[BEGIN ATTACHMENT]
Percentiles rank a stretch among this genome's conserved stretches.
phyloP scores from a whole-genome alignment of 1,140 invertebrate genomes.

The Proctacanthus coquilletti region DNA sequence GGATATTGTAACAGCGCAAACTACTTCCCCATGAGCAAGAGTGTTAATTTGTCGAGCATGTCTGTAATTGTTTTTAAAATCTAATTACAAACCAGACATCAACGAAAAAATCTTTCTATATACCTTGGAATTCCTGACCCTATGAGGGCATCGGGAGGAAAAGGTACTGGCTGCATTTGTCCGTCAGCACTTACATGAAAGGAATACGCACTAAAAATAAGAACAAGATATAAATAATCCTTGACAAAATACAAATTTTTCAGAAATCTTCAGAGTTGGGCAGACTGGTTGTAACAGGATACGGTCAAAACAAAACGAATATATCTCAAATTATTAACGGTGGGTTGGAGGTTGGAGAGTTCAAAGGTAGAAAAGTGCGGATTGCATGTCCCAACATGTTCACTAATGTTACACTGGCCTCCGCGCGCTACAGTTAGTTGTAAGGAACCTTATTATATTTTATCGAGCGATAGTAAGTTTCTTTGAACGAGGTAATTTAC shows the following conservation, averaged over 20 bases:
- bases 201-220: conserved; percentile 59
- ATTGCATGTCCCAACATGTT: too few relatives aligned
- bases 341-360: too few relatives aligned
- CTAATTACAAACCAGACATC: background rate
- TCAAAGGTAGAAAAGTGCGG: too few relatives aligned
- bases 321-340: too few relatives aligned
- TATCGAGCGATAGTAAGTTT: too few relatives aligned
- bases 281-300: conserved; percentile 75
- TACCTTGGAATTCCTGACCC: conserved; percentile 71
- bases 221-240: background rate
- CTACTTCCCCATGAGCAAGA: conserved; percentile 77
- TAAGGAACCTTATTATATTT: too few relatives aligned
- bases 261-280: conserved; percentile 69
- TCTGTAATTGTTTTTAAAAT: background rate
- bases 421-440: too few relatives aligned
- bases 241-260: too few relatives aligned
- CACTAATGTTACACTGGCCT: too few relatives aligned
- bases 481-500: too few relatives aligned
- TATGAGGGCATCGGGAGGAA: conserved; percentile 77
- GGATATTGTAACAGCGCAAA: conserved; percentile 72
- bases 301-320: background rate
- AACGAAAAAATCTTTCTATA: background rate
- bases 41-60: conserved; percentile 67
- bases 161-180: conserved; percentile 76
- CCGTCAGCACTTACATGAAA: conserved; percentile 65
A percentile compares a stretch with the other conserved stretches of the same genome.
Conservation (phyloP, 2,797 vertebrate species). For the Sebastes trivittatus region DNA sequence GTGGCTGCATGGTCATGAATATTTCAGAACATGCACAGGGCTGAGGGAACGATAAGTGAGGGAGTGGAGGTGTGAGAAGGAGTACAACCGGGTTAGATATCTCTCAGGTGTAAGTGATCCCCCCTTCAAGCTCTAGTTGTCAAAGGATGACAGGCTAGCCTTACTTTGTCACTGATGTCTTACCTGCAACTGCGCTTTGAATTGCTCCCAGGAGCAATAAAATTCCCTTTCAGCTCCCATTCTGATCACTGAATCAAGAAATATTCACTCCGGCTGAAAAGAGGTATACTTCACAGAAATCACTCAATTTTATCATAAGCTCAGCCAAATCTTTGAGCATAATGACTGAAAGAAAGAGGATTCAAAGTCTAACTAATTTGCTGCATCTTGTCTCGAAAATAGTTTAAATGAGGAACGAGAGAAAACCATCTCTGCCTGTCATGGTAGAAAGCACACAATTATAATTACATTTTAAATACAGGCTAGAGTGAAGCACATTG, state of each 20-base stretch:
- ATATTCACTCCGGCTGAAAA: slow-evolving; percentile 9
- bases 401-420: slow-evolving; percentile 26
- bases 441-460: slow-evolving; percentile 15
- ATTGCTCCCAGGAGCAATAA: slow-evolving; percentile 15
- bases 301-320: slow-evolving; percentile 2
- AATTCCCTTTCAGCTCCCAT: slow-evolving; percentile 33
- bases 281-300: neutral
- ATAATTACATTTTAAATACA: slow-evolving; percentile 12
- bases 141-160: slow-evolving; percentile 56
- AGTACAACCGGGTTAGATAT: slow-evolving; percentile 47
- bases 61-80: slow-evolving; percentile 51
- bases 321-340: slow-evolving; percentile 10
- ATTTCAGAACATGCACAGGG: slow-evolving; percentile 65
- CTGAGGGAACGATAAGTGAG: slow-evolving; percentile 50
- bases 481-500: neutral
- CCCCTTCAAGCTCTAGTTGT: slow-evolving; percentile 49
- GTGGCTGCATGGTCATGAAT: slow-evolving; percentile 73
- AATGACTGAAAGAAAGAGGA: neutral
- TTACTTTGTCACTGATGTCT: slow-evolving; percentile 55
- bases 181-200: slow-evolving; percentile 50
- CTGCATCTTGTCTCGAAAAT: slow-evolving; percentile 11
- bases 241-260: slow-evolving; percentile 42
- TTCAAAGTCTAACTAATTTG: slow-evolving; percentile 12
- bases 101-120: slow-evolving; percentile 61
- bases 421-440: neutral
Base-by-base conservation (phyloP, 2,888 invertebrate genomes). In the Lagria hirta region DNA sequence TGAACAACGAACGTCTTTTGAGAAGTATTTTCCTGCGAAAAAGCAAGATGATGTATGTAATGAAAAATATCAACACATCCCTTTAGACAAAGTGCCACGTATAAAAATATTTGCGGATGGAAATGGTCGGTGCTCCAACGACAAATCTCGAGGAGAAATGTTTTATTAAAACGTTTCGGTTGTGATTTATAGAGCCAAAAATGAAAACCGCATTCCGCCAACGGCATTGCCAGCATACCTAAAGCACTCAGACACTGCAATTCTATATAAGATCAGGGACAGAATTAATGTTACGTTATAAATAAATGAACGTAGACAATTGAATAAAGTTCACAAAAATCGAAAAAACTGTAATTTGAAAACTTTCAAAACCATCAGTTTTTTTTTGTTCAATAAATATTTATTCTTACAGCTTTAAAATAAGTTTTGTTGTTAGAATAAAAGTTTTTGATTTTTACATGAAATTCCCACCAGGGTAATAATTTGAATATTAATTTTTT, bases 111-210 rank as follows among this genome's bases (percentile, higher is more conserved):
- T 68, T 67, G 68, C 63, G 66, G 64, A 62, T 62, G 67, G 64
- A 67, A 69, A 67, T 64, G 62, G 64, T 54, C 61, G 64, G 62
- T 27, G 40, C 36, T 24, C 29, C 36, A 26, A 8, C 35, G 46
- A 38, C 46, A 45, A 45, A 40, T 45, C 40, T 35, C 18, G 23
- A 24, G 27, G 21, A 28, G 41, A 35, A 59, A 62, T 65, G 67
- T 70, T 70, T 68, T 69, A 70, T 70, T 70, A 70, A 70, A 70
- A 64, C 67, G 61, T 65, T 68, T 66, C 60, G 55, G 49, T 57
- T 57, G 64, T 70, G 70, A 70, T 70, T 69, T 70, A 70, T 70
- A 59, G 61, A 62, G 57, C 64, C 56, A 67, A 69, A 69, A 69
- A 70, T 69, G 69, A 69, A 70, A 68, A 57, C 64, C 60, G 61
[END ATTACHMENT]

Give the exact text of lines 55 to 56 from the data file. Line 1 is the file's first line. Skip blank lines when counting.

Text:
- bases 421-440: neutral
Base-by-base conservation (phyloP, 2,888 invertebrate genomes). In the Lagria hirta region DNA sequence TGAACAACGAACGTCTTTTGAGAAGTATTTTCCTGCGAAAAAGCAAGATGATGTATGTAATGAAAAATATCAACACATCCCTTTAGACAAAGTGCCACGTATAAAAATATTTGCGGATGGAAATGGTCGGTGCTCCAACGACAAATCTCGAGGAGAAATGTTTTATTAAAACGTTTCGGTTGTGATTTATAGAGCCAAAAATGAAAACCGCATTCCGCCAACGGCATTGCCAGCATACCTAAAGCACTCAGACACTGCAATTCTATATAAGATCAGGGACAGAATTAATGTTACGTTATAAATAAATGAACGTAGACAATTGAATAAAGTTCACAAAAATCGAAAAAACTGTAATTTGAAAACTTTCAAAACCATCAGTTTTTTTTTGTTCAATAAATATTTATTCTTACAGCTTTAAAATAAGTTTTGTTGTTAGAATAAAAGTTTTTGATTTTTACATGAAATTCCCACCAGGGTAATAATTTGAATATTAATTTTTT, bases 111-210 rank as follows among this genome's bases (percentile, higher is more conserved):